ple, mostly employed in cultivating the sojl. they cannot be saved. This weapon was The brother of the Rajeli, and his son, who puwersul in the days of the Apostles, and is considered as the heir apparent, are much will prove so now, if we who preach Christ more attached Lo, Brahmanisto.".
are ourselves sincere; as God will sooner or Jan. 5. 1811. ^ The Hindoost’lianee New later most assuredly own the labours of his * Testament bas proved a very great blessing, sincere servants." and is listened to with great attention by the several poor Christians here; and I am happy A person belonging to the army, who to add, that the conduct of some of them is appears to be descended from an Englishaltered for the better. Besides this, from man by a native woman, and who has been one to three o'clock every day I bave begun cunyerted by means of the Missionaries, thus to read it to a Jemadar of our escort; also writes to one of them froin Cuttack, Dec. to a Mussulman priest, in man of some dis- 14, 1810 ;." I am happy to iufurin you that tinction here, and who lives on a bill not far on my journey I was retreshed by the confroin my bangalow. He is accounted by his sideration that the Spirit of God is working own cast a very, great devotee. His native in these heathen lands. I see plainly that place is Delhí, but be lived a long time in the missionaries are not working in vain. Arabia. An old Bralıman Pundit also at- God hears their prayers for the success of his tends. They all three hear with delight and cause, and it shall prevail
. ustonishmeni, and speak much in praise of “On the 29th of Nov, we marched to the New Testament. When I speak of our Kushai-tola, where I had an opportunity of Saviour, and the important purpose for which talking of Christ to a few Byraggees. OA Die was born and suffered, they seem very Dec. 1, we came to Suro, where I conversed much impressed. As we read, I point out with forty or fifty persons, and gave three some of the most useful parts, and we con. Doriga New Testaments, and some tracts, to verse on them; but I refrain at present from three Brahmans. Lord's-day the 2d, we speaking of their religion, lest I should dis- came to Seeuuli. Here we had worship courage their attention by giving them of iwice, and at the close of one of the meetfence. When I have read all through the ings brother B. engaged in prayer, I made book to them, I will then endeavour to point known the word of God to a few men, and out the necessity, of their quitting the false distributed a few tracts. On the Sd, we and absurd doctrines of Paganism and Ma. marched to Bbudruck. Here two of the hometanism, and laying hold of that of Jesus Brahmans, to whom I gave Testamerts at Christ. There was another person of good Suro, returned them. In the course of the family and education that began to lear; day five or six Mussulmans came to hear, but I am sorry to say he has been dissuaded and I gave them a Testament. lu the even. from attending, lest his friends, and the peo- jug, sixty or seventy Bralımans, with several ple of his own cast (Mussulmans) should per- others, came to me. I endeavoured to consecute and bring him into trouble. He, as vince then of sin, and to lead them to Jesus well as the others, "are very earnest that I Christ as the only Saviour. I got one of the should get up the remaining part of the New Bralimans to read the 14th chapter of John, Testament, and also the Old Testainent as and I endeavoured to explain what they did far as it is translated. The two Mussulmans not understand. All the rest paid great atare very desirous of reading it in the Persian tention. When he bad read the chapter language and character."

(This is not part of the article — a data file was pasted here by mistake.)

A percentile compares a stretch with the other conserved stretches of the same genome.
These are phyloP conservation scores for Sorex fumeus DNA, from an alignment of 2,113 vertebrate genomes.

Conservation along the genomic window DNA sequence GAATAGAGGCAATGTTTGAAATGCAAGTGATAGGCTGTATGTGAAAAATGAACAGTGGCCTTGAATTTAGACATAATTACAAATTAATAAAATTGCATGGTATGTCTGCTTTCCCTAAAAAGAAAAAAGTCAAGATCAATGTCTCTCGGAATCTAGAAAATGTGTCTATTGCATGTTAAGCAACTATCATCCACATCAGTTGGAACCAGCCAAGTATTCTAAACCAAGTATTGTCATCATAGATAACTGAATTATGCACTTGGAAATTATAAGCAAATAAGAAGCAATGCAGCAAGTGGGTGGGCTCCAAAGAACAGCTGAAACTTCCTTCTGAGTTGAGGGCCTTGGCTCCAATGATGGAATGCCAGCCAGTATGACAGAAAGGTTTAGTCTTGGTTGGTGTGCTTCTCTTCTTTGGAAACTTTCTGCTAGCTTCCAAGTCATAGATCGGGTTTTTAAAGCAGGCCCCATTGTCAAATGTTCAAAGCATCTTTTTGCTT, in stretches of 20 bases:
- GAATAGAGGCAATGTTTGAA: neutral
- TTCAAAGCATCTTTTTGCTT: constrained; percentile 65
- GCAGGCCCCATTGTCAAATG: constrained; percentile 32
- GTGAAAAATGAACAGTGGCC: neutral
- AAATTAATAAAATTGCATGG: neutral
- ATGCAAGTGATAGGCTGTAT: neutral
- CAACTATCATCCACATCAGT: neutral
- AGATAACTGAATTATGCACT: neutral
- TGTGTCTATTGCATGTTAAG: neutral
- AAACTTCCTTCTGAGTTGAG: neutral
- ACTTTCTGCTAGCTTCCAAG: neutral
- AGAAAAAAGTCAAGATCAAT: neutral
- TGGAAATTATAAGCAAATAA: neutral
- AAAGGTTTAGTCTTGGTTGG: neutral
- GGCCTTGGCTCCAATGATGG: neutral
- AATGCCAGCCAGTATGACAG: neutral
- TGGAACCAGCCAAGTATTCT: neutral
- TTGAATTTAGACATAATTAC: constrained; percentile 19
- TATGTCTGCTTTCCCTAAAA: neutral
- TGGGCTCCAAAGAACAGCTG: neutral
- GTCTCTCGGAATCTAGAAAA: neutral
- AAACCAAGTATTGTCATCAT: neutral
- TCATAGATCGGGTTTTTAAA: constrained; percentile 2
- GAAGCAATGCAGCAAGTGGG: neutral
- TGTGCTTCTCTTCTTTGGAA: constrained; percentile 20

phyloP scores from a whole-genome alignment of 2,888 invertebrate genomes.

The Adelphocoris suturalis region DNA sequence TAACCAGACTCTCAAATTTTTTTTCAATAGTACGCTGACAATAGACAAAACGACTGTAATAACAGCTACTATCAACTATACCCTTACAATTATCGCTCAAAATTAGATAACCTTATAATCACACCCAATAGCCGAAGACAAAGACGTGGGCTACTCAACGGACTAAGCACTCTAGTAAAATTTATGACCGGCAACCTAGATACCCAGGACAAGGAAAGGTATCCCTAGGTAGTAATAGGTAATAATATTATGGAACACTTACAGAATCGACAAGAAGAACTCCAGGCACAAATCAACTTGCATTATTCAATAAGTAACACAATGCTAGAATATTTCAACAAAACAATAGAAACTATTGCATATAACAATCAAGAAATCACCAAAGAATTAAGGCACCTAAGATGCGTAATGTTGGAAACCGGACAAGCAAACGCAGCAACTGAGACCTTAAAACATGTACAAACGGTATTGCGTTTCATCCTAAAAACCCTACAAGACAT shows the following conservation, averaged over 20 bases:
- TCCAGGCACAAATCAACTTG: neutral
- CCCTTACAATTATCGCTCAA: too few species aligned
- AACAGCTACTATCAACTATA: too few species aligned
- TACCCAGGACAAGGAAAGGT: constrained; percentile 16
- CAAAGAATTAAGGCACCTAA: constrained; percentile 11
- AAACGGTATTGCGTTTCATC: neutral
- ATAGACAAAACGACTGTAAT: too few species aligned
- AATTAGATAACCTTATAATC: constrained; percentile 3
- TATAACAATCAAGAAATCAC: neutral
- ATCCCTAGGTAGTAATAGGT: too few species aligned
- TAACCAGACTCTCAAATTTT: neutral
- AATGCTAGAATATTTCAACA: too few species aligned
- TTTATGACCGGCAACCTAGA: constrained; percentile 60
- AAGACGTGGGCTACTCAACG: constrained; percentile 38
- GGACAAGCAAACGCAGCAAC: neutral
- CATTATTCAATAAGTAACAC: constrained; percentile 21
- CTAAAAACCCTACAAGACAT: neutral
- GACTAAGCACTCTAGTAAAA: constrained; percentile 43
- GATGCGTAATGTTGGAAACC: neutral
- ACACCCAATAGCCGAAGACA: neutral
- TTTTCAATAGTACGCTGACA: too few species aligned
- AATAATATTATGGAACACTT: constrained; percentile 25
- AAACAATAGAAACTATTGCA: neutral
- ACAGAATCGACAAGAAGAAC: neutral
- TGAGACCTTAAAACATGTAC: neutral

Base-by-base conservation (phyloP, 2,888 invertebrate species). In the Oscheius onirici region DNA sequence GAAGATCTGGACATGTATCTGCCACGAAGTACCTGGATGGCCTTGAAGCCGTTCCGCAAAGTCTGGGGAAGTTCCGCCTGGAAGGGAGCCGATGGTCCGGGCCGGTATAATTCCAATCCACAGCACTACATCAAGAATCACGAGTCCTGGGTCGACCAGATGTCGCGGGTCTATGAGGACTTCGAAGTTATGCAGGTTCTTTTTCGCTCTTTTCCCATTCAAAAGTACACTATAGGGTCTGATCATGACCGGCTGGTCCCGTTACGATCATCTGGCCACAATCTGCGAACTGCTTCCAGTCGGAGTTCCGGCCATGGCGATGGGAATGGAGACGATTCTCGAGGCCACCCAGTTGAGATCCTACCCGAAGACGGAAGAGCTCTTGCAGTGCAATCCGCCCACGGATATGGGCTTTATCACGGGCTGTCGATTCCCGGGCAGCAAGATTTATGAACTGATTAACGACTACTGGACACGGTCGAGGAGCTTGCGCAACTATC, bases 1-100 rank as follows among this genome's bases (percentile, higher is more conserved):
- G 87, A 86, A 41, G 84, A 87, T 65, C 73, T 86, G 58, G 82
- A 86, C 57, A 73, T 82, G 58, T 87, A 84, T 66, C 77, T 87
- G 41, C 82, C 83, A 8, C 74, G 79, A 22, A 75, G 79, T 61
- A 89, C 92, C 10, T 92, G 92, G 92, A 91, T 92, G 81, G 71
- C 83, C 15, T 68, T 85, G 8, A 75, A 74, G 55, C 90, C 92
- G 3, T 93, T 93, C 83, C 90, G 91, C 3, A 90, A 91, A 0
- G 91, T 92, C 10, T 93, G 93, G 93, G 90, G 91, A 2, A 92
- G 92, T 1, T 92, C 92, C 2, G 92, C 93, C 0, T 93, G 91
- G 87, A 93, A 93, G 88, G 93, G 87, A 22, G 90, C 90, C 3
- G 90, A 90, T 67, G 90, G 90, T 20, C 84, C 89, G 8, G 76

they asked me for some Testaments. I gave Christ. Observ, No. 128.
them three or four of the Psalms,&c. and sixty
ST. ALBANS BRANCH BIBLE SOCIETTI or seventy tracts." They wanted more Testaments, but I had no more to spare. In
On the 16th of April, a numerous and the evening four Brahmáns returned me one respectable meeting of the inhabitants of of the Testaments, and a few of the tracts.
St. Albans assembled at the Town-hall, for Dec. 4th, we marched to Dhainnugur. Here the purpose of forming a Bible Society for I talked with about sixty Brahmans. They that town and neighbourhood, Lord Viscount acknowledged their guds could not save them. Grimston in the chair
. The cause of the On the 5th, we märched to Jajpoor, where
Bible was pleaded with irresistible energy I talked with eight or nine Brahwans, and
and effect by the Rev. Professor Dealtry, several others, and distributed a number of the Rev. Mr. Steinkopff, the Rev. Joseph tracts. We had worship the evening that Hughes, and the Rev. Johu Owen; and the we halted at Jajpoor, and in the morning I proposed Society was formed, of which talked with a few persons, and gave away a Lord Viscount Grimston accepted the office Testament. In the cuurse of the day I of president. The' vice-presidents are, went with brother B. to eight different places Joseph Halsey, Esq. M. P. ; Daniel Giles, in the neighbourhood to make known the Esq. M. P.; G. Watlington, Esq. Recorder ; word. We gave away a Testament, and
W. Brown, Esq. Mayor; Robert Clutterabout one hundred tracts, all of which were
buck, Esq.; James Brown, Esq. ; David received with thankfulness. On the 7th, we
Haliburton, Esq.; William Griffin, Esq.; marched to Burumburda, where I talked James Timperon, Esq., Francis Sapti, Esq. ; with a number of people, among whom were
and Samuel Maxey, Esq. :-the treasurers, three Brahmans. I gave these Brahmans John Boys, Esq. and W. Trelss, Esq. - and soine tracts. One of them came again in the secretaries, the Rev. A. W. Roberts, the the evening with five or six others. i talk. Rev. T. A. Warren, and the Rev. J. H. Coi. ed to them with tears about Christ, and gave them some tracts. I was much encod
CLAPHAX AUXILIARY BIBLE SOCIETY. raged. On the 8th we marched to Uruk- A general meeting of the inhabitants of poor, where I talked with a number of peo- Clapham, Nine Elms, South Lambeth, ple, and gave away some tracts.